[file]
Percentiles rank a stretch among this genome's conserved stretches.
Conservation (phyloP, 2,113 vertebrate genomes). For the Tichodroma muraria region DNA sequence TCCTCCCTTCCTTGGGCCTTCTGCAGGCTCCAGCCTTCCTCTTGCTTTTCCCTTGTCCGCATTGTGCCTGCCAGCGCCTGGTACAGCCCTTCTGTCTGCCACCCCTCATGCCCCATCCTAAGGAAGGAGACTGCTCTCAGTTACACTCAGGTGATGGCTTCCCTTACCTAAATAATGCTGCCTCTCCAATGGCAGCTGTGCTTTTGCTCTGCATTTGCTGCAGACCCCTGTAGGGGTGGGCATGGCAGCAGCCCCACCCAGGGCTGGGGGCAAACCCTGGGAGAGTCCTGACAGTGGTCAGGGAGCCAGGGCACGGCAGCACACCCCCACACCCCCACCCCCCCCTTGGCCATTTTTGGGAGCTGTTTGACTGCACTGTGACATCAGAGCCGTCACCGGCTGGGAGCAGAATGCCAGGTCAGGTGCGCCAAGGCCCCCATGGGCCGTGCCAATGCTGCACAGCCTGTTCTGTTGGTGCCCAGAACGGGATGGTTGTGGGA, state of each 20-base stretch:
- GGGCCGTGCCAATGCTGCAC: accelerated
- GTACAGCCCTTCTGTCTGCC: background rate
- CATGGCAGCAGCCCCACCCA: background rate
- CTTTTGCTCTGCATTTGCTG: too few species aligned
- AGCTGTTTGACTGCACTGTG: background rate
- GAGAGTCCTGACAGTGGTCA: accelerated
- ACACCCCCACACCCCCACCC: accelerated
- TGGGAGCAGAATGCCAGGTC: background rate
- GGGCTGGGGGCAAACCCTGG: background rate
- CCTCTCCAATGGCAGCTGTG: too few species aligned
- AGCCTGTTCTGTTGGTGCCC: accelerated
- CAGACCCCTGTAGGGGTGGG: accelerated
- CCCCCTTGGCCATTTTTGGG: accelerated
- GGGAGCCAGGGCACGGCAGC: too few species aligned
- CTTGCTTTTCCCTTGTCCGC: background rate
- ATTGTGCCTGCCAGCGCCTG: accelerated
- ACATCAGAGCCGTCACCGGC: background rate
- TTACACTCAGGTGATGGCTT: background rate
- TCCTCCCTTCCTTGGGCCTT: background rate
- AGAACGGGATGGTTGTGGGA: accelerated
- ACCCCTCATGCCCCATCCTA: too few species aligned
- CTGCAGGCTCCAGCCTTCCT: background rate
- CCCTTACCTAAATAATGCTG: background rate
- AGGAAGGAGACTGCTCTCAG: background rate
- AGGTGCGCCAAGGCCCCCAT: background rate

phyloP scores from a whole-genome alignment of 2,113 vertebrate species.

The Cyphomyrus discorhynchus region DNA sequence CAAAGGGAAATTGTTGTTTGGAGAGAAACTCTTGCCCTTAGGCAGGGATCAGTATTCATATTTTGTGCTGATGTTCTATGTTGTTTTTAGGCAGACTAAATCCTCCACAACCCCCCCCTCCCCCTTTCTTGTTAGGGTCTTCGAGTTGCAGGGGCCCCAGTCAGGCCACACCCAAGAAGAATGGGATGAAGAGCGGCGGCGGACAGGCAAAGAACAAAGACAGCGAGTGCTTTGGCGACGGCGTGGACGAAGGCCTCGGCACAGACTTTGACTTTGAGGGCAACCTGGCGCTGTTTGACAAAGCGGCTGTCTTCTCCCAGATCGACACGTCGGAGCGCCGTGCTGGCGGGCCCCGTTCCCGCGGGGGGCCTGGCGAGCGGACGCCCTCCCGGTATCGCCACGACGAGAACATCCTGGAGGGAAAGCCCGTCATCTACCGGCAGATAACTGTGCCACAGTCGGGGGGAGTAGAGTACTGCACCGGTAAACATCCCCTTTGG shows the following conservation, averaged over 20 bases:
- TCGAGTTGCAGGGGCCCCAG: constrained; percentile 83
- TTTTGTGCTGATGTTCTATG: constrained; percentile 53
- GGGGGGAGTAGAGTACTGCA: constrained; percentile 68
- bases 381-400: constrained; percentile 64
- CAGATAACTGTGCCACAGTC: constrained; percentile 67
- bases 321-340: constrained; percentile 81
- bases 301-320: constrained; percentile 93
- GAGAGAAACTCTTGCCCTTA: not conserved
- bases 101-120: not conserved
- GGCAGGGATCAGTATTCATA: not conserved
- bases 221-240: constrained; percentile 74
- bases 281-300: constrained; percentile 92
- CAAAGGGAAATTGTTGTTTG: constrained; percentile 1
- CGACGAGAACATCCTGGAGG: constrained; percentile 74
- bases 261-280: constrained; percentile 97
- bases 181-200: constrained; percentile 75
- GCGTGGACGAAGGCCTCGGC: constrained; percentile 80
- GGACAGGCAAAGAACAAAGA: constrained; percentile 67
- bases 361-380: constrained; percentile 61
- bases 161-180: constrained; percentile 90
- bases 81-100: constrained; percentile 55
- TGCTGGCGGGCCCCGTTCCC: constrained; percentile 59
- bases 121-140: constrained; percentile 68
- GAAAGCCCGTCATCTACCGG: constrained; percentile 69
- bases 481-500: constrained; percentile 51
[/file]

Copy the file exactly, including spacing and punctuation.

Percentiles rank a stretch among this genome's conserved stretches.
Conservation (phyloP, 2,113 vertebrate genomes). For the Tichodroma muraria region DNA sequence TCCTCCCTTCCTTGGGCCTTCTGCAGGCTCCAGCCTTCCTCTTGCTTTTCCCTTGTCCGCATTGTGCCTGCCAGCGCCTGGTACAGCCCTTCTGTCTGCCACCCCTCATGCCCCATCCTAAGGAAGGAGACTGCTCTCAGTTACACTCAGGTGATGGCTTCCCTTACCTAAATAATGCTGCCTCTCCAATGGCAGCTGTGCTTTTGCTCTGCATTTGCTGCAGACCCCTGTAGGGGTGGGCATGGCAGCAGCCCCACCCAGGGCTGGGGGCAAACCCTGGGAGAGTCCTGACAGTGGTCAGGGAGCCAGGGCACGGCAGCACACCCCCACACCCCCACCCCCCCCTTGGCCATTTTTGGGAGCTGTTTGACTGCACTGTGACATCAGAGCCGTCACCGGCTGGGAGCAGAATGCCAGGTCAGGTGCGCCAAGGCCCCCATGGGCCGTGCCAATGCTGCACAGCCTGTTCTGTTGGTGCCCAGAACGGGATGGTTGTGGGA, state of each 20-base stretch:
- GGGCCGTGCCAATGCTGCAC: accelerated
- GTACAGCCCTTCTGTCTGCC: background rate
- CATGGCAGCAGCCCCACCCA: background rate
- CTTTTGCTCTGCATTTGCTG: too few species aligned
- AGCTGTTTGACTGCACTGTG: background rate
- GAGAGTCCTGACAGTGGTCA: accelerated
- ACACCCCCACACCCCCACCC: accelerated
- TGGGAGCAGAATGCCAGGTC: background rate
- GGGCTGGGGGCAAACCCTGG: background rate
- CCTCTCCAATGGCAGCTGTG: too few species aligned
- AGCCTGTTCTGTTGGTGCCC: accelerated
- CAGACCCCTGTAGGGGTGGG: accelerated
- CCCCCTTGGCCATTTTTGGG: accelerated
- GGGAGCCAGGGCACGGCAGC: too few species aligned
- CTTGCTTTTCCCTTGTCCGC: background rate
- ATTGTGCCTGCCAGCGCCTG: accelerated
- ACATCAGAGCCGTCACCGGC: background rate
- TTACACTCAGGTGATGGCTT: background rate
- TCCTCCCTTCCTTGGGCCTT: background rate
- AGAACGGGATGGTTGTGGGA: accelerated
- ACCCCTCATGCCCCATCCTA: too few species aligned
- CTGCAGGCTCCAGCCTTCCT: background rate
- CCCTTACCTAAATAATGCTG: background rate
- AGGAAGGAGACTGCTCTCAG: background rate
- AGGTGCGCCAAGGCCCCCAT: background rate

phyloP scores from a whole-genome alignment of 2,113 vertebrate species.

The Cyphomyrus discorhynchus region DNA sequence CAAAGGGAAATTGTTGTTTGGAGAGAAACTCTTGCCCTTAGGCAGGGATCAGTATTCATATTTTGTGCTGATGTTCTATGTTGTTTTTAGGCAGACTAAATCCTCCACAACCCCCCCCTCCCCCTTTCTTGTTAGGGTCTTCGAGTTGCAGGGGCCCCAGTCAGGCCACACCCAAGAAGAATGGGATGAAGAGCGGCGGCGGACAGGCAAAGAACAAAGACAGCGAGTGCTTTGGCGACGGCGTGGACGAAGGCCTCGGCACAGACTTTGACTTTGAGGGCAACCTGGCGCTGTTTGACAAAGCGGCTGTCTTCTCCCAGATCGACACGTCGGAGCGCCGTGCTGGCGGGCCCCGTTCCCGCGGGGGGCCTGGCGAGCGGACGCCCTCCCGGTATCGCCACGACGAGAACATCCTGGAGGGAAAGCCCGTCATCTACCGGCAGATAACTGTGCCACAGTCGGGGGGAGTAGAGTACTGCACCGGTAAACATCCCCTTTGG shows the following conservation, averaged over 20 bases:
- TCGAGTTGCAGGGGCCCCAG: constrained; percentile 83
- TTTTGTGCTGATGTTCTATG: constrained; percentile 53
- GGGGGGAGTAGAGTACTGCA: constrained; percentile 68
- bases 381-400: constrained; percentile 64
- CAGATAACTGTGCCACAGTC: constrained; percentile 67
- bases 321-340: constrained; percentile 81
- bases 301-320: constrained; percentile 93
- GAGAGAAACTCTTGCCCTTA: not conserved
- bases 101-120: not conserved
- GGCAGGGATCAGTATTCATA: not conserved
- bases 221-240: constrained; percentile 74
- bases 281-300: constrained; percentile 92
- CAAAGGGAAATTGTTGTTTG: constrained; percentile 1
- CGACGAGAACATCCTGGAGG: constrained; percentile 74
- bases 261-280: constrained; percentile 97
- bases 181-200: constrained; percentile 75
- GCGTGGACGAAGGCCTCGGC: constrained; percentile 80
- GGACAGGCAAAGAACAAAGA: constrained; percentile 67
- bases 361-380: constrained; percentile 61
- bases 161-180: constrained; percentile 90
- bases 81-100: constrained; percentile 55
- TGCTGGCGGGCCCCGTTCCC: constrained; percentile 59
- bases 121-140: constrained; percentile 68
- GAAAGCCCGTCATCTACCGG: constrained; percentile 69
- bases 481-500: constrained; percentile 51